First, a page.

Post-COVID separation anxiety and your pets
During lockdowns in Ontario, we have spent much more time at home with our animal companions. Our fur babies offered emotional support during times of isolation and uncertainty. And with more time at home, there were extra walks, snuggles and a new routine for both us, and our furry friends. So is post-COVID separation anxiety something your animal may experience?
Routines are changing
As more and more people go back to the office, routines are beginning to change once again. The shift in routine and spending less time with them could cause your furry friend stress and anxiety. By preparing them in advance for the transition, you may avoid the stress developing into separation anxiety.
Here are our tips for handling post-COVID separation anxiety and your companion animals.
What to look for
The following behaviours could indicate your animal is feeling anxious or stressed:
- Barking, whining, howling or other vocalization
- Inappropriate defecation or urination
- Destructive behaviour (chewing furniture, digging or destroying household items)
- Excessive drooling or panting
- Trying to escape from their crate
Fear Free Happy Homes has some helpful steps to prevent separation anxiety from Kenneth Martin DVM, DACVB and Debbie Martin LVT and VTS (Behaviour).
Meet your animal’s needs
At the top of the list from Fear Free Happy Homes is making sure that you are meeting your animal’s needs every day. That includes regular activities such as leashed walks, play time, positive reinforcement and environment enrichment. Consistent meal time is also very important for your animal companions to maintain some part of their normal routine.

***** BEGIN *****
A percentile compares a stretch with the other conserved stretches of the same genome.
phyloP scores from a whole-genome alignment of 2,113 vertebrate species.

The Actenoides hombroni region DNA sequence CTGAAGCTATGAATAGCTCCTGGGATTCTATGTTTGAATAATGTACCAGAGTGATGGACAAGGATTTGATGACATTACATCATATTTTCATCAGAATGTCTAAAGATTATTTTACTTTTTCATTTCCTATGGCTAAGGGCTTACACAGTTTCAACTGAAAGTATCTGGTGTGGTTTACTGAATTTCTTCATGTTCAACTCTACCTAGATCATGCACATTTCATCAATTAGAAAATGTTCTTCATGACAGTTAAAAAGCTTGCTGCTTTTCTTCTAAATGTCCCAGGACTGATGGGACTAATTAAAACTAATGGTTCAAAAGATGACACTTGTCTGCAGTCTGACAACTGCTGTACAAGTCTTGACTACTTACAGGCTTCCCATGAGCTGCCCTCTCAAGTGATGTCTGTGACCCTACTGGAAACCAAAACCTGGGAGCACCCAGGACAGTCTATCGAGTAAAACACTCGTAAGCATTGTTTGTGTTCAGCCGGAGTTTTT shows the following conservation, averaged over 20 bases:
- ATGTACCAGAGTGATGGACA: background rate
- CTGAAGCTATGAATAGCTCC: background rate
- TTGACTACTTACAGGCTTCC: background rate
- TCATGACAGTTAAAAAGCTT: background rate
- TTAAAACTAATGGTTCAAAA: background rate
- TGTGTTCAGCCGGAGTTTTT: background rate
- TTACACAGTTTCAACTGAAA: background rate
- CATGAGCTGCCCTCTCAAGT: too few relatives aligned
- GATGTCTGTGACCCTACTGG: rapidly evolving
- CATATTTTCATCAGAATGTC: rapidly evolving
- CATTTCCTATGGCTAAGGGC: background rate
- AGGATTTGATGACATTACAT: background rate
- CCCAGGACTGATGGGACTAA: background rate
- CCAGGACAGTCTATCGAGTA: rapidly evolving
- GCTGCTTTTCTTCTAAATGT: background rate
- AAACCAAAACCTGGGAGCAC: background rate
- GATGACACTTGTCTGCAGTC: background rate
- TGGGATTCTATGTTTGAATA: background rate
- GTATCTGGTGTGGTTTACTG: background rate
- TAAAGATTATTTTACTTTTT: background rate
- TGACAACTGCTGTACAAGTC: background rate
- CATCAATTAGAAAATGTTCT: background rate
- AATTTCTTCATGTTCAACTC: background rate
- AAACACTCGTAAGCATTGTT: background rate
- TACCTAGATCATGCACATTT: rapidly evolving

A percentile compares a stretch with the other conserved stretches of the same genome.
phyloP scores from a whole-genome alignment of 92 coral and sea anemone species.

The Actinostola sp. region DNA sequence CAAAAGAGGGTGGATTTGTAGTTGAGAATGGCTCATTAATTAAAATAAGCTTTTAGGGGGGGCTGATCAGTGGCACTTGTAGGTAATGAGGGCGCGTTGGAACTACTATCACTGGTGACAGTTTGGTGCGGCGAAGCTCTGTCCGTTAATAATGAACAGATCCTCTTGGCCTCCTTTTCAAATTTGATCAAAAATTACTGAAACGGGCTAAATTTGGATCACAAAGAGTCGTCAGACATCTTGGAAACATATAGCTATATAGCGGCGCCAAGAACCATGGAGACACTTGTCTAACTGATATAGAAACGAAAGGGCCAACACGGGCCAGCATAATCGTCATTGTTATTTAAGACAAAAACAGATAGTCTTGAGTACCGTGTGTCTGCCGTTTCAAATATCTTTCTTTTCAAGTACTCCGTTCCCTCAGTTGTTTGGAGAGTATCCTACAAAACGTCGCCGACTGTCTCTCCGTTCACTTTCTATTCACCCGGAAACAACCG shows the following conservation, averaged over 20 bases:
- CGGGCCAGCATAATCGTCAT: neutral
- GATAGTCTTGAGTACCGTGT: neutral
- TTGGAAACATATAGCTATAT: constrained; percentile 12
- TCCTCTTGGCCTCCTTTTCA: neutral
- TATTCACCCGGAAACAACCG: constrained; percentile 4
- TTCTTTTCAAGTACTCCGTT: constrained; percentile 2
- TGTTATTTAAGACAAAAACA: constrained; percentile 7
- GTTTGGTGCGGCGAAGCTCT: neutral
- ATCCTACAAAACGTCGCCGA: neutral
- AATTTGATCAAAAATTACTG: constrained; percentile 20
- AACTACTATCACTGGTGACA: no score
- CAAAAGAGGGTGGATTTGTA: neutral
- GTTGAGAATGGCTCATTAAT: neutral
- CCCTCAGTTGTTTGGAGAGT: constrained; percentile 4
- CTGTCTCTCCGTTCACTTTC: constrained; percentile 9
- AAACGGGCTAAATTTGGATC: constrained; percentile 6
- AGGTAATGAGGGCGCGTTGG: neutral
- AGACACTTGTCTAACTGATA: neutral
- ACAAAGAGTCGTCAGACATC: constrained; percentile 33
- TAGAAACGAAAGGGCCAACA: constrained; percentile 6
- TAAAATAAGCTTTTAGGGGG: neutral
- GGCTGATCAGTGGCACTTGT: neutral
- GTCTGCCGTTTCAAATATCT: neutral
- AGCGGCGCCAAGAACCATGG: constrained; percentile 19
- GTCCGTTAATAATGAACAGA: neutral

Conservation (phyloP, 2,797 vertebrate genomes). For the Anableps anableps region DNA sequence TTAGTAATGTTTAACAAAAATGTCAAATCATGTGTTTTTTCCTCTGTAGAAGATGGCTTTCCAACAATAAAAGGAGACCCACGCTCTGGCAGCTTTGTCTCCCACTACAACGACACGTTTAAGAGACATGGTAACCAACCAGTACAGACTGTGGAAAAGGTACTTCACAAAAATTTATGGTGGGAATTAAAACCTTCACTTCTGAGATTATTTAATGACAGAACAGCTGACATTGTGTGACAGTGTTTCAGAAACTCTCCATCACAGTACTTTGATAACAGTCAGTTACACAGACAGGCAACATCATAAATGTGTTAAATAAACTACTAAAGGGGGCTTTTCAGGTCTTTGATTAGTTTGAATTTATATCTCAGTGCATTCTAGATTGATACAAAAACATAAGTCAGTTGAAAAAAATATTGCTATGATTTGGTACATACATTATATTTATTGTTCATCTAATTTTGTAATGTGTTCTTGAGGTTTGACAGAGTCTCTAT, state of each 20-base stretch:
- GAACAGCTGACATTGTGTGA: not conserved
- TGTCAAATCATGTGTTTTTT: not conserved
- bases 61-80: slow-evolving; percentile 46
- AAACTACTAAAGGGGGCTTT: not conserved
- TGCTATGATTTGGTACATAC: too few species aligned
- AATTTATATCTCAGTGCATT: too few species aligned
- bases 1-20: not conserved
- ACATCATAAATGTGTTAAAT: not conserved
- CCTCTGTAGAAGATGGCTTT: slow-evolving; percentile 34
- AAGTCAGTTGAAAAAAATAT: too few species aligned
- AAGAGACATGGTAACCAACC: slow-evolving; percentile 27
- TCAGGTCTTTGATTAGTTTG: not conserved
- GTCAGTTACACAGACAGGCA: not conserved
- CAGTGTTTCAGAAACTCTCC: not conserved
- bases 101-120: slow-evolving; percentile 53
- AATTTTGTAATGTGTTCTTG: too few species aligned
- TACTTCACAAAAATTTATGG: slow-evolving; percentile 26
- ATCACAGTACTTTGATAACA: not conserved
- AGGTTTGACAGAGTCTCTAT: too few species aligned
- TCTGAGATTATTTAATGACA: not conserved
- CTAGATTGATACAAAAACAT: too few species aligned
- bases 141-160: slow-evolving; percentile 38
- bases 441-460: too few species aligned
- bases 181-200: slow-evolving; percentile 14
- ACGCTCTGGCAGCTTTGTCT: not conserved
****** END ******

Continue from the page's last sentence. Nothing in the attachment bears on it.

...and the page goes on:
The article also suggests fostering a calm environment for your furry friend will help alleviate stress and anxiety. You may have to change your own behaviour to help your animal companion in this area. When you leave the house or return home, keep your energy low-key and calm.
Some other tips for helping your animal stay calm includes leaving a food puzzle, chew toys or other stimulation for your pet while you are away. Preventing boredom and providing alternative entertainment could relieve the stress of your absence.
Spend time apart
When you and your animal companion are home, allow them “quiet time” or nap time when you are not focusing attention on them. Having time away from each other by going for a walk or running errands on your own is another way suggested by the Fear Free blog to ease your animal companion into spending more time alone.
In case of separation anxiety
In some cases, an animal will develop separation anxiety despite your best efforts.
Your veterinarian or a behaviour therapist can work with you and your animal companion to suggest anxiety management tools most suited to your situation. These may include medications and supplements to ease fear and stress, in addition to behaviour modification and controlling your environment.
Whether you’re leaving home more to return to a work space or just getting out to enjoy the summer, remember that your four-legged friend won’t necessarily understand a sudden change in routine. A stress-free pooch or kitty makes for a happier home for everyone. We hope you found our tips for post-covid separation anxiety helpful!
Learn more about separation anxiety and your companion animal:
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We have supported OSPCA since our arrival in Canada in 1951. Keep up the greatest T.L.C. for animals.